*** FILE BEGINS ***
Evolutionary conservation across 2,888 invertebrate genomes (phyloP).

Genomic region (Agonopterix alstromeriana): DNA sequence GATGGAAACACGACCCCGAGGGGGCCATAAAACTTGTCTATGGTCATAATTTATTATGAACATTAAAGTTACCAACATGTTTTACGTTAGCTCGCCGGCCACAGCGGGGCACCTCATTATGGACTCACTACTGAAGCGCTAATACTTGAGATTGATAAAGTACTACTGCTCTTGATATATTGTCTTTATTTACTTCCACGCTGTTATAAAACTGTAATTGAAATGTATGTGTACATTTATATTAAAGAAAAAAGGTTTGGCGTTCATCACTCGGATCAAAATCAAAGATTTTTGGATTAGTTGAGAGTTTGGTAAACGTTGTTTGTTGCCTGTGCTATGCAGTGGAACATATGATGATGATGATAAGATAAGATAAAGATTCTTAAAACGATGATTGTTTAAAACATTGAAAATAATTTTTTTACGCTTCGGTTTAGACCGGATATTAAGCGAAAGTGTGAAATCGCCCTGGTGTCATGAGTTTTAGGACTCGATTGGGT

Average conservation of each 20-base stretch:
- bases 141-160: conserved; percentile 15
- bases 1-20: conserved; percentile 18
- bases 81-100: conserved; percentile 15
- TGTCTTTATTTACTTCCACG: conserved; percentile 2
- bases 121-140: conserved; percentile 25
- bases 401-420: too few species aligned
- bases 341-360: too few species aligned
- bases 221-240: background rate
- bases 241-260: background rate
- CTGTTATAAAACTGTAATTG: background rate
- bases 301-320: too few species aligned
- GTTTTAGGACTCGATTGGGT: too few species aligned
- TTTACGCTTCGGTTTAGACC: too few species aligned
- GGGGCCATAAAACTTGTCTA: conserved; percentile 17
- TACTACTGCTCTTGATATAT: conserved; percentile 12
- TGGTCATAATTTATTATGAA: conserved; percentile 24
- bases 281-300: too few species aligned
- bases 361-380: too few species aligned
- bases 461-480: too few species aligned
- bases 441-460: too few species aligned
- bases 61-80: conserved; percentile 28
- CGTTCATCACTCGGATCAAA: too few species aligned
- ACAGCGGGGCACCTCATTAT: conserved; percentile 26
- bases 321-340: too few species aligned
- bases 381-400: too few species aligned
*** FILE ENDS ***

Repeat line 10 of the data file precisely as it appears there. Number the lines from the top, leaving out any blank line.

- bases 341-360: too few species aligned